PUC Fines PG&E $1.6 B for San Bruno Explosion


The California Public Utilities Commission voted today to fine Pacific, Gas & Electric Co. $1.6 billion in penalties for its role in the September 2010 San Bruno gas pipeline explosion that killed eight people, injured dozens and destroyed or damaged about 100 homes.

The new penalty is $200 million more than an earlier internal recommendation by the San Francisco-based agency’s administrative law judges assigned to the case. Along with earlier penalties related to the San Bruno incident, the total fines imposed on PG&E now exceed $2.2 billion.

CPUC President Michael Picker, who took office in late December, replacing disgraced former President Michael Peevey, described the penalty as one of the largest ever levied on a utility company nationally.


Today’s vote increased the penalty from an earlier $1.4 billion recommended by the agency’s administrative law judges. It also shifted much of the penalty from the state of California’s general fund to safety improvement efforts and rebates to state rate payers. PG&E shareholders must pay the fine, Picker said during the Thursday morning hearing.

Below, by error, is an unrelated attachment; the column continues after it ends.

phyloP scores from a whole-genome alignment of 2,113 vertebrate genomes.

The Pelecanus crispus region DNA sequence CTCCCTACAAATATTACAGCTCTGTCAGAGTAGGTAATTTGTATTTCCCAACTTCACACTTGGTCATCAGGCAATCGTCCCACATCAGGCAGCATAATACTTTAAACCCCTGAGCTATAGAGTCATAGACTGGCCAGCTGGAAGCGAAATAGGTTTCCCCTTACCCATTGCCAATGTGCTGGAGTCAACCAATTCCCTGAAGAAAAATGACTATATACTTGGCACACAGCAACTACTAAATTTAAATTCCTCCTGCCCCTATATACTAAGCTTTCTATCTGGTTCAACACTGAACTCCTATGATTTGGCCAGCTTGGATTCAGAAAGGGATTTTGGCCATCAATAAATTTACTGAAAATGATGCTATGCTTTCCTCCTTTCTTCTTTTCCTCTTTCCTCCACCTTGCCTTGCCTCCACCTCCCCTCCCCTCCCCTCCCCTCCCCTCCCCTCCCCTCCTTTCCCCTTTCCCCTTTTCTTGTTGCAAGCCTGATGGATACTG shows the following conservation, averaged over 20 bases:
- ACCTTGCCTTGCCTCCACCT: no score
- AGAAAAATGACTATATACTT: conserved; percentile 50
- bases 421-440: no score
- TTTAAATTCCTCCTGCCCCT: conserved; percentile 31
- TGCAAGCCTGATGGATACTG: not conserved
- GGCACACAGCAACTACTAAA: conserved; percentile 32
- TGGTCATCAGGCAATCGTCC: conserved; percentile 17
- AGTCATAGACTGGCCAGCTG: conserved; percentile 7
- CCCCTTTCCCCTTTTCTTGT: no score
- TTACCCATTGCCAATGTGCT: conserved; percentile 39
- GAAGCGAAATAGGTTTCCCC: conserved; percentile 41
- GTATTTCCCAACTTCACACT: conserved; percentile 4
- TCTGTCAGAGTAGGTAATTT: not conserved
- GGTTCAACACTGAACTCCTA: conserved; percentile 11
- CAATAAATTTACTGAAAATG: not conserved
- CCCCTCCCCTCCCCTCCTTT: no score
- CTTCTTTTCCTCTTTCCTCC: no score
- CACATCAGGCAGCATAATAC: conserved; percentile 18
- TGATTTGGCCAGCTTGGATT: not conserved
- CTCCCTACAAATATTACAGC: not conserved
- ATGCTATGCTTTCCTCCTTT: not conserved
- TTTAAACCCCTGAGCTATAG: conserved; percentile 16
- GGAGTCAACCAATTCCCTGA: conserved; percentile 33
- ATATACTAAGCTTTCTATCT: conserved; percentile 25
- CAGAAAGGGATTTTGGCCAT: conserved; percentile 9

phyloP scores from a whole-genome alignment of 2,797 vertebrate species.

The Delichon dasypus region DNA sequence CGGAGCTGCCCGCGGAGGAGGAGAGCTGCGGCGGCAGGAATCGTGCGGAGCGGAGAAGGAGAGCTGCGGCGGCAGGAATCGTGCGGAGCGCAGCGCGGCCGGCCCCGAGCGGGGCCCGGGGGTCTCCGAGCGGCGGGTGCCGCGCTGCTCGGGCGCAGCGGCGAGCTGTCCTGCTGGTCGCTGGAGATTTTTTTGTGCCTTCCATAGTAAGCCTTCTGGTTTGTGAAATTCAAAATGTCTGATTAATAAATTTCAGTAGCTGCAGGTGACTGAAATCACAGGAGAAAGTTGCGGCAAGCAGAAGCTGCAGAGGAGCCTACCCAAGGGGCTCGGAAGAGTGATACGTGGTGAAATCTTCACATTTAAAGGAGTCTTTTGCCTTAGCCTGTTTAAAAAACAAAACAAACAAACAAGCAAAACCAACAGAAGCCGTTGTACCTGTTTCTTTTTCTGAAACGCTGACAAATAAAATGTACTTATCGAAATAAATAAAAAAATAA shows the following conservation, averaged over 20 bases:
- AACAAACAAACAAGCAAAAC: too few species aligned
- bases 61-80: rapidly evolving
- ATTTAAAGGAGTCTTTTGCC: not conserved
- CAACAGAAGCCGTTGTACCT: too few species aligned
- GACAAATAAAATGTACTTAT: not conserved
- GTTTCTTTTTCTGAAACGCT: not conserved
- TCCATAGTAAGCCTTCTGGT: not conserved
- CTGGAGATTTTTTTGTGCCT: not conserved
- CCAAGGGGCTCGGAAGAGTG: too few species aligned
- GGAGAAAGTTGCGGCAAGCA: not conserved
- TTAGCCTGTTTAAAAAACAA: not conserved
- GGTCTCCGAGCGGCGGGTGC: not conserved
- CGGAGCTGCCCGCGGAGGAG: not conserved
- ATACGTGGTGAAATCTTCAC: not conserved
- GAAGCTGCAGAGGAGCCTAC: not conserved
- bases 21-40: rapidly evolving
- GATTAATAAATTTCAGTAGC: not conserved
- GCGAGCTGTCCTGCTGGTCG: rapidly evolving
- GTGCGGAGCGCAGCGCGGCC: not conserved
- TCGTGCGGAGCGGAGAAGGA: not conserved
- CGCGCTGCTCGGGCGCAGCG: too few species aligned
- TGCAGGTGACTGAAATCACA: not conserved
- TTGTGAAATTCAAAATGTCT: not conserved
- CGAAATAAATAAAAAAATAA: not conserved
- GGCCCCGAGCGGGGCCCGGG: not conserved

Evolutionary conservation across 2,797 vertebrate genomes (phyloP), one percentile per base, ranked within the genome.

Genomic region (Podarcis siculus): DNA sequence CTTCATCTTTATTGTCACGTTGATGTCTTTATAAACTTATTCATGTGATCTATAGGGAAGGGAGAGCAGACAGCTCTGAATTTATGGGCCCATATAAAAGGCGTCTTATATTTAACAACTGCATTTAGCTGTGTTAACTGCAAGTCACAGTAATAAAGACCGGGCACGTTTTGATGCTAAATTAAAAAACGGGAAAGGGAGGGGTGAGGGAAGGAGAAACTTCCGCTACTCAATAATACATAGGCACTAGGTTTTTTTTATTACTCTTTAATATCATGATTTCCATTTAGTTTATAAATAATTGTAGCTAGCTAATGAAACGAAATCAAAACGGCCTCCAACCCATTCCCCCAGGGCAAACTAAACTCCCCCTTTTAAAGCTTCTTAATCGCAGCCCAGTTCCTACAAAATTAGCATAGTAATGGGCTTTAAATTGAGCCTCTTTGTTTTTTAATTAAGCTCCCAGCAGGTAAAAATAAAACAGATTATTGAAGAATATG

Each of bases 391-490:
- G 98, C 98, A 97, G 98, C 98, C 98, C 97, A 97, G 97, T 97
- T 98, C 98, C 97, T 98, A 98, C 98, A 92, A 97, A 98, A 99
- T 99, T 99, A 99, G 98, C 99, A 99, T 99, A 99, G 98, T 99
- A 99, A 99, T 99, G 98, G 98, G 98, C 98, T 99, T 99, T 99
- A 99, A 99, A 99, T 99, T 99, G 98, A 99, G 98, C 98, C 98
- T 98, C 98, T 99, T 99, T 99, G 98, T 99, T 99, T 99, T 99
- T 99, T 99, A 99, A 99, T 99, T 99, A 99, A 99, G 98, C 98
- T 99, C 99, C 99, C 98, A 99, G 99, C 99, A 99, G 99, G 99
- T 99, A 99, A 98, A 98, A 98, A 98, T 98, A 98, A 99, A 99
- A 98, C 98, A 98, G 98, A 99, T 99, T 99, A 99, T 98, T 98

The vote was four to zero, with Commissioner Mike Florio recusing himself.

The Utility Reform Network, a consumer advocacy group that has long tangled with PG&E over rates and related issues, said it considers the new fine “a huge improvement over previous proposals.” The agency adopted many of the advocacy group’s recommendations, including making PG&E shareholders, not rate payers, take financial responsibility for the penalty, the group said.

The increased fine and the steering of $850 million toward pipeline safety enhancement efforts were proposed by Picker in mid-March, a step known as a “decision different” in CPUC terminology. The final vote also sends $300 million of the penalty to California’s general fund, and distributes $400 million in rebates or “bill credits” to PG&E’s gas customers statewide.

Commissioner Catherine Sandoval said the moves show that the CPUC considers public safety “its top priority.”

Tony Earley, PG&E’s chairman and CEO, said that although the giant utility has to review Thursday’s CPUC decision “before making a final decision, we do not expect to appeal today’s ruling.”

Instead, Earley added, “our focus is on moving forward to complete the important safety work we set out to do” following the San Bruno explosion. “We are deeply sorry for this tragic event,” he said in an April 9 PG&E statement, “and we have dedicated ourselves to re-earning the trust of our customers and the communities we serve.”